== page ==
For this reason, she says, it’s important to be careful when exercising senior horses in hot, humid weather. “His heart works harder and his inner core temperature reaches 105°F (40°C) sooner than his younger counterparts’,” she explains. “Even if the horse is sweating appropriately, he cannot go as long or as far.”

However, Rutgers researchers have also found that “10 minutes after exercise stops, there’s no difference in heart rate (compared to younger horses), and recovery is very quick (in both older and younger athletes),” Malinowski says. “The older horse’s cardiac output is sufficient to thermoregulate its body in the heat—the ability to just stand around sweating in hot weather is similar to younger counterparts’—but not to exercise and thermoregulate.”

Immunity Issues in Senior Horses

Also after age 20, Malinowski says, a horse’s “ability to respond to infection or disease is not what it was.” Fortunately, the senior horse’s risk of exposure to pathogens might be reduced because he’s not regularly trailering to shows, mingling with unfamiliar horses, and staying in strange barns. However, new arrivals at your home barn can carry infectious agents. Keep any unfamiliar horse well away from your older horse, both in the barn and on turnout, and never share equipment such as water buckets, tack, or blankets.

As for vaccinations, senior horses “do respond to a vaccine challenge (developing an antibody response) for things such as influenza, but not for as long as a younger horse and not to the degree of antibody production (that younger animals exhibit),” Malinowski says. “And a question we don’t yet know the answer to is: Can we make up for this deficit by giving a higher dose of the vaccine? Or giving it more often?”

Until researchers answer that question, she recommends giving senior horses “their routine vaccinations in the spring, with possibly a booster for things such as encephalitis (Eastern equine encephalomyelitis, West Nile virus, etc.) in the late summer to early fall as well, just as a preventive.”

Targeted Deworming

Malinowski advocates deworming senior horses based first on whether it’s even needed and then on what type of parasite you’re seeing. “In 10°F weather, there aren’t any parasites crawling up blades of grass, so why would you deworm in the middle of winter?” she says. “With warm soil and wet conditions, yes, you do want to deworm. But do fecal egg counts first and identify the parasite that’s present, so you can determine which anthelmintic to use.”

Comfort Measures

Assuming he has some level of arthritis, how well the older horse moves and performs depends on how comfortable he is in his joints, Malinowski says. To stave off Magic’s possible aches, she administered a gram of phenylbutazone before leaving the farm to foxhunt and another gram upon returning. Overused, non-steroidal anti-inflammatory medications such as this can be hard on the stomach lining. “But if an old schoolhorse needs a gram of Bute a day to be comfortable, so be it,” she says.

Veterinarians report anecdotal success using joint health supplements such as glucosamine and chondroitin in horses with osteoarthritis. But Malinowski cautions that not all of these products have been tested in horses to the clinical standards required for drug approval. She notes, however, that regular mild exercise itself can, in some cases, ease aches. “Again, that’s why I love horses being outside: They’re constantly moving around,” she says. “As the old adage says, ‘Use it or lose it!’ ”

When keeping senior horses in stalls, make sure bedding is deep enough to be comfortable but not so deep that he can’t easily get up again. “And rubber mats are wonderful,” Malinowski adds.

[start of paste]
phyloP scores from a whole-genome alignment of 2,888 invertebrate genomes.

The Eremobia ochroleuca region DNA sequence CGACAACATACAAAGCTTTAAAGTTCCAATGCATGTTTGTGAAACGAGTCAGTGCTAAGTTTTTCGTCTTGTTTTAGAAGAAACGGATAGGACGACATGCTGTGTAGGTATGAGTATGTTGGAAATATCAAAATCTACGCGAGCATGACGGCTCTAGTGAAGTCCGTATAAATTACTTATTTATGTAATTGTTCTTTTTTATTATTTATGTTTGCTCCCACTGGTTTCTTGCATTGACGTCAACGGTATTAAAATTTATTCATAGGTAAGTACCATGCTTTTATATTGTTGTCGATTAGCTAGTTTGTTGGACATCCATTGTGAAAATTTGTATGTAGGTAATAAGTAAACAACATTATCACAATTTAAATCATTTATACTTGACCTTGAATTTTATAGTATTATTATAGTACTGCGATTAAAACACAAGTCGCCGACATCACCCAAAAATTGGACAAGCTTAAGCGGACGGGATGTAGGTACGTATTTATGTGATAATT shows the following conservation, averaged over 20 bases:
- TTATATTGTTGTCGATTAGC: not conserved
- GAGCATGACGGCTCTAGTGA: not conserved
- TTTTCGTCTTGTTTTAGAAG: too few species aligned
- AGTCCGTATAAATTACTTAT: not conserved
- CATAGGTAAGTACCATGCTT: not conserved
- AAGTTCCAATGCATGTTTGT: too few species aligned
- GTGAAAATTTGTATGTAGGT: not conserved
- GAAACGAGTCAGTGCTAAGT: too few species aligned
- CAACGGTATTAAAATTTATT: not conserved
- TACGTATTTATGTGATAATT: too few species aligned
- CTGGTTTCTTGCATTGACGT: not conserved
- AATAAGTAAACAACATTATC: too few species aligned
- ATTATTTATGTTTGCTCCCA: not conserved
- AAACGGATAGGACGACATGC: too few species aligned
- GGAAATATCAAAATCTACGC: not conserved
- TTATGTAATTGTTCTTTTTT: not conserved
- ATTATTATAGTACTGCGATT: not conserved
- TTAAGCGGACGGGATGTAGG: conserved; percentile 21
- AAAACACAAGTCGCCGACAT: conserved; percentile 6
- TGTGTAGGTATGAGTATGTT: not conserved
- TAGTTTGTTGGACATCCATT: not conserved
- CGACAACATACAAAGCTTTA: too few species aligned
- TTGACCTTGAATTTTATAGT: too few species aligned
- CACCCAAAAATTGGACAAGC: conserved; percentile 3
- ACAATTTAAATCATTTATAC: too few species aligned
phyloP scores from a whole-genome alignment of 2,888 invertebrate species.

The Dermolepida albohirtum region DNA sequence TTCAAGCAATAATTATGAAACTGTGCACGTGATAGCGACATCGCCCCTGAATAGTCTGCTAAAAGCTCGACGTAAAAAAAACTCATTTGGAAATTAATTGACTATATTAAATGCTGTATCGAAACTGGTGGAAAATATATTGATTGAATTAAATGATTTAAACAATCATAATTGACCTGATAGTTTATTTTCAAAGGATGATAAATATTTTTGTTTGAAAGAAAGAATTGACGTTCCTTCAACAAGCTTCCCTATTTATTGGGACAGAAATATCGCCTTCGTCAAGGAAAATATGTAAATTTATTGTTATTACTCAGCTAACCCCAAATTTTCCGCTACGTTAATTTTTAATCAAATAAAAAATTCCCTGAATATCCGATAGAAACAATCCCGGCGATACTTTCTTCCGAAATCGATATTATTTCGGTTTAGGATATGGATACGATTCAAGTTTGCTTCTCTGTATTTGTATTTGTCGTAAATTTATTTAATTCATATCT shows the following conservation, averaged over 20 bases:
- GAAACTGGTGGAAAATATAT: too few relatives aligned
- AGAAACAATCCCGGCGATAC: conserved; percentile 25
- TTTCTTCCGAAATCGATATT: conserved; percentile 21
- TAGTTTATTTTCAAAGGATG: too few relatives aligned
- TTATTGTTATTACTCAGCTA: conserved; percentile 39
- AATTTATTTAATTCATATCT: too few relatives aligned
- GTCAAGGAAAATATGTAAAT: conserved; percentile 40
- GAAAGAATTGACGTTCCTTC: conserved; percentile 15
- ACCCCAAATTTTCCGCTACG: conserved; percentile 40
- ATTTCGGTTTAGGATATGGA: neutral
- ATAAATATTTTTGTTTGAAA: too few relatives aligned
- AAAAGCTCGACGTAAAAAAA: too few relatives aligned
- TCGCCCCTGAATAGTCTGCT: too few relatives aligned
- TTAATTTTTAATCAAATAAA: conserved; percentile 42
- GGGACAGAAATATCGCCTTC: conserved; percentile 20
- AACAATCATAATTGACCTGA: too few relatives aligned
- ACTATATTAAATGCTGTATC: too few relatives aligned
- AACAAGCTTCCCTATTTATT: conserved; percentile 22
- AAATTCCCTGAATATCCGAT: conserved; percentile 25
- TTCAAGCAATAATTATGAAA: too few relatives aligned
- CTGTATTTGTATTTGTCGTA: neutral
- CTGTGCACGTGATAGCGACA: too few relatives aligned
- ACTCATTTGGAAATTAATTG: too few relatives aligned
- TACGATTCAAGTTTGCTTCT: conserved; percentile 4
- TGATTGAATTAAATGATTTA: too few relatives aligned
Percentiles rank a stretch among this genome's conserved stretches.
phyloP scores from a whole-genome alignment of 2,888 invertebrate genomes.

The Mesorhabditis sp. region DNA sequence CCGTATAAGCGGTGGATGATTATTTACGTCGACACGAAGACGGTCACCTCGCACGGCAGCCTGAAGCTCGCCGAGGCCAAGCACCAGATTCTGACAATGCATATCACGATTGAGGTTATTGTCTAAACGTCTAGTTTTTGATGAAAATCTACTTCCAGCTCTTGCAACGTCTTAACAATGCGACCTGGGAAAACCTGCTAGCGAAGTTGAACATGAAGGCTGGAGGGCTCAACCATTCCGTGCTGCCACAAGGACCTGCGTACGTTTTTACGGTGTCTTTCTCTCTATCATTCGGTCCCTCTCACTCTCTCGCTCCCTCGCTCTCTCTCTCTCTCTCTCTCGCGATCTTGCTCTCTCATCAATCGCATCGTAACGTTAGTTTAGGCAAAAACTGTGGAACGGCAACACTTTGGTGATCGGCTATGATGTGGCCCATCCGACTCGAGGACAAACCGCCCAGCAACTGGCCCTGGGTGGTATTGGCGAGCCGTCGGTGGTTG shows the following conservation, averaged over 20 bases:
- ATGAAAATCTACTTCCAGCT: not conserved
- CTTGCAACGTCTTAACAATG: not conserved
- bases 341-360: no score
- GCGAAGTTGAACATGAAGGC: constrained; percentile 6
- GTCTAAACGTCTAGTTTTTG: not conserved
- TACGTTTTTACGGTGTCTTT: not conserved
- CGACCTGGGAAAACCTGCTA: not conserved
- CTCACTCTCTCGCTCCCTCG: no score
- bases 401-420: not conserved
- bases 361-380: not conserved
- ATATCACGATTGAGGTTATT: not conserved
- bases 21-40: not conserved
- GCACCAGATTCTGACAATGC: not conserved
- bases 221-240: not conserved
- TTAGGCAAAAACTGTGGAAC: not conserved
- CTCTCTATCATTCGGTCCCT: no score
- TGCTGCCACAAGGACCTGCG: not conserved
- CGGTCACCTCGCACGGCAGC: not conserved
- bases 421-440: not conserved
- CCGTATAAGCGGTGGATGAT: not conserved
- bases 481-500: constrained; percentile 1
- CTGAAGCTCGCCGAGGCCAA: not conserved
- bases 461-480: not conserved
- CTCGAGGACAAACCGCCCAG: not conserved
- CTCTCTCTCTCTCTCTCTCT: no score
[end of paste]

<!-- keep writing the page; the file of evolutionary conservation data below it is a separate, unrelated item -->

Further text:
Nutrition for Senior Horses

What’s appropriate for an aging horse’s diet depends on the individual, says Johnson. The state of the teeth is one consideration; what else is going on in his body is another. “Some horses can be maintained on whatever diet they’ve been on for their whole lives,” she says. “Horses with laminitis problems may need low-starch/low-sugar diets, including hay tested to make sure it’s not high in starch and sugar.”

Those with compromised dentition—usually evident as quidding (chewing and then dropping food, rather than swallowing), food dribbling out the side of the mouth, slower eating, and weight loss—might need their food processed into a gruel or slurry to make nutrients more accessible and prevent choking.

“For horses that have good teeth and that aren’t obese or prone to laminitis, the best food is by ‘Dr. Green Pasture,’ ” Malinowski says. “There’s no substitute for good-quality fiber—roughage—in the diet, no matter how old the horse. You may just have to accommodate, based on dentition, as to what type of fiber.”

“Geriatric horses with severe tooth problems need feed that’s essentially prechewed,” says Jack Easley, DVM, MS, Dipl. ABVP, who practices equine dentistry in Shelbyville, Kentucky. “That’s what ‘senior’ feeds are: hay, grain, minerals, and whatever else the horse needs, ground up and formed into pellets that dissolve in the mouth, with no need to be chewed any more. You can stretch the life span of a horse well beyond the point where he doesn’t have any teeth by feeding him correctly.”

As long as you feed your senior an appropriate diet, says Johnson, you probably don’t need to supplement vitamins and minerals; good forages and most supplemented grain diets include these. However, “a horse on a restricted-grain diet may need some kind of ration balancer to make sure he’s getting the recommended level of vitamins, particularly when hay quality is less than ideal,” she explains. Keep in mind that if you’re oversupplying vitamins and minerals, “the only thing you’re really doing is making very expensive urine—because horses eliminate what they don’t need.”

Visit with your veterinarian about the designing the best ration for your senior horse. Also, keep an eye on the feed bucket; if your horse is leaving food, you might need to change his diet.

Additionally, note how your older horse maintains body weight and condition in the chill of winter and the heat of summer. “Older horses are stressed more in both cold weather and hot weather,” Malinowski says. These extremes might dictate adding calories to senior horses’ diets.

Take-Home Message

Even the healthiest senior horses can’t live forever. But our sources say you’ll give yours the best chance of living comfortably for as long as possible if you keep track of how his body is changing, stay in contact with your veterinarian, and remain alert for signs of ADR: ain’t doin’ right.

“If horses are not their normal selves, that’s when to start looking for what’s going wrong,” Malinowski says. “They always tell you.”


Written by:

D.J. Carey Lyons is a lifelong resident of Chester County, Pa. She also has written for USDF Connection, Practical Horseman, Equine Images, and Dressage & CT.